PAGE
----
Malone’s poignant “Emmit Meets a Demon” is about the tragic, racially motivated killing of Emmit Till, a 14-year-old African-American youth in Mississippi in 1954. But most of the songs on Avalon were inspired by events, people, places and friends in Malone’s own life. While “Ballad of Mr. Barbo” fondly remembers a dog who was accidentally shot by a hunter in Malone’s home state of Vermont, “Black Yodel” was inspired by Malone’s struggle with cynicism in the past and his desire to not give into thatcynicism. “She Likes” is an ode to Malone’s wife, and “Sweet Evil Things” underscores Malone’s realization that what is good to you isn’t necessarily good for you.

“‘Sweet Evil Things’ is about the things in life that you shouldn’t do, but you do them anyway,” Malone notes. “It could be something as simple as eating an ice cream sundae, drinking too much coffee or drinking too much beer. We’re all human beings, and we’re all trying to feel good; we want to feel good as much as possible, and sometimes, people make bad choices when they’re trying to feel good. Things that make us feel good can be bad for us if we overindulge. Most of these songs are a reflection of my own life, but hopefully, the listener can connect with them and relate them to their own lives and their own experiences.”

Malone has been savoring the pleasures of roots rock for many years, although he didn’t always do it in Philadelphia. Born and raised in Bennington, Vermont, Malone spent six years in the Navy after graduating from high school before moving to Philly. Malone became a fixture on the Philly scene and in 1993 formed the pop-rock band Steamroller Picnic which enjoyed an enthusiastic regional following, recorded an independently released album titled Grow in 2002. Malone and singer Gerry McWilliams then formed the duo Malone & McWilliams, and two albums followed: Malone & McWilliams’ Greatest Hits in 2005 and Los Angeles in 2006. Malone formed JD Malone & the Experts in 2009 uniting Malone with guitarists Tom Hampton and Avery Coffee, bassist Jim Miades and drummer Tommy Geddes.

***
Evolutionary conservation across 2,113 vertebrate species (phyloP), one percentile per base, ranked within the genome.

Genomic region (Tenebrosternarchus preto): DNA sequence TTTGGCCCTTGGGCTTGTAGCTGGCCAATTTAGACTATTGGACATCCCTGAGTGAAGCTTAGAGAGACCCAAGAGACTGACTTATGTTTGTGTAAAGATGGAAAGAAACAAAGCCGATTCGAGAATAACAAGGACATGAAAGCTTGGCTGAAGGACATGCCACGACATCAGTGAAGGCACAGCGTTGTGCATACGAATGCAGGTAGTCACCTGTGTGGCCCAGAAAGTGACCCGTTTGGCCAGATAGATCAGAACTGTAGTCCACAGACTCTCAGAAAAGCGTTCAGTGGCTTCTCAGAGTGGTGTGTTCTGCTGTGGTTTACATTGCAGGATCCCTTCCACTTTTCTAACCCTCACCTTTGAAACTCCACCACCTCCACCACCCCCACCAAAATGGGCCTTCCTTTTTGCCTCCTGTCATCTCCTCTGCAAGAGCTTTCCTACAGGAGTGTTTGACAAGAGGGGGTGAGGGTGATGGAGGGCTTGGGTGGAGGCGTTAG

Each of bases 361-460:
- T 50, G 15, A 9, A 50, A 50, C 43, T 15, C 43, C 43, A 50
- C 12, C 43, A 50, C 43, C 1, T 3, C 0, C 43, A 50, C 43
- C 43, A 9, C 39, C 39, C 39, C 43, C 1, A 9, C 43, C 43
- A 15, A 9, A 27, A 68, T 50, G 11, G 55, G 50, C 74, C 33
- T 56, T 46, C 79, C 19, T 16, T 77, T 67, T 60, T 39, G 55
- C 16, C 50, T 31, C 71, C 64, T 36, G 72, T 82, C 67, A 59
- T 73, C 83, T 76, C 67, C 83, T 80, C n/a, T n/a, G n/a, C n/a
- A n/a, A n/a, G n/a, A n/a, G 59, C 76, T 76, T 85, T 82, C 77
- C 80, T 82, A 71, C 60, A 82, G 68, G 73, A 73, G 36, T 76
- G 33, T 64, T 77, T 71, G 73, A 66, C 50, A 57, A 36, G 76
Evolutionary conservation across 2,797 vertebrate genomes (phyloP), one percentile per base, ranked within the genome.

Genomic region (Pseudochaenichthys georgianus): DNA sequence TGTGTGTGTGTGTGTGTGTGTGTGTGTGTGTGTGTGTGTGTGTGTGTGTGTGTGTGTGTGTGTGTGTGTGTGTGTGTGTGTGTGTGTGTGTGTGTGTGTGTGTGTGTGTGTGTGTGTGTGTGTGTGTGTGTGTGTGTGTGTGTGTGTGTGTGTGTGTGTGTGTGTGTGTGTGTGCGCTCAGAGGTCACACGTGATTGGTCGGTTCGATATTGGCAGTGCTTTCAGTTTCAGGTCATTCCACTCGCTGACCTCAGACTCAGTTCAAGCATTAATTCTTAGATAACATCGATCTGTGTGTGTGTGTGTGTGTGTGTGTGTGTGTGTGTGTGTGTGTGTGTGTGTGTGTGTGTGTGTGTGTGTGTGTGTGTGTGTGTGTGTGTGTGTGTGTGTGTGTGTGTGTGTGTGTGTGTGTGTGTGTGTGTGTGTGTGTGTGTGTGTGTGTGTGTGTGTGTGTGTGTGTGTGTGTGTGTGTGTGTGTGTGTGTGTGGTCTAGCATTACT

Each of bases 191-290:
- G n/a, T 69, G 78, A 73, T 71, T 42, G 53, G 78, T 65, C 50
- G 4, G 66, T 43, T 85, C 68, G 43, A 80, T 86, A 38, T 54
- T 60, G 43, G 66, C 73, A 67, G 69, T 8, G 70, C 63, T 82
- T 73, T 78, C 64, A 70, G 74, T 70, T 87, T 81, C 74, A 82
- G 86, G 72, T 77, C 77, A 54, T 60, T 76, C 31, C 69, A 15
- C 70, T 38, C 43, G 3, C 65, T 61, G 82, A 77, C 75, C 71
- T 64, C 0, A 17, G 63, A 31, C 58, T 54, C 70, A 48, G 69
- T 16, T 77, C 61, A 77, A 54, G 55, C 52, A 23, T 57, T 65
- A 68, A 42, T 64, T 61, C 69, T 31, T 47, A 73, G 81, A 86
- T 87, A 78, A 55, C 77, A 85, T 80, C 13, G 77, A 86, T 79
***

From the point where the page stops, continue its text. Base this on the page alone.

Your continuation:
Philadelphia has very high standards when it comes to music; everyone from Harold Melvin & the Blue Notes to John Coltrane to Todd Rundgren to Will Smith made their mark in Philly, whose musical audiences can be as demanding as the city’s sports fans. But winning over Philadelphia’s notoriously tough audiences was a challenge that JD and company were more than well-prepared for. Their live performances have earned them a reputation for going that extra mile on stage, and when the time came for them to record their first full-length album, they knew they had a lot to live up to.

“We wanted to take the energy and excitement the band had developed and try to grab that energy on this album,” Malone asserts. “Music is a strange, beautiful and powerful thing, and I’m really hap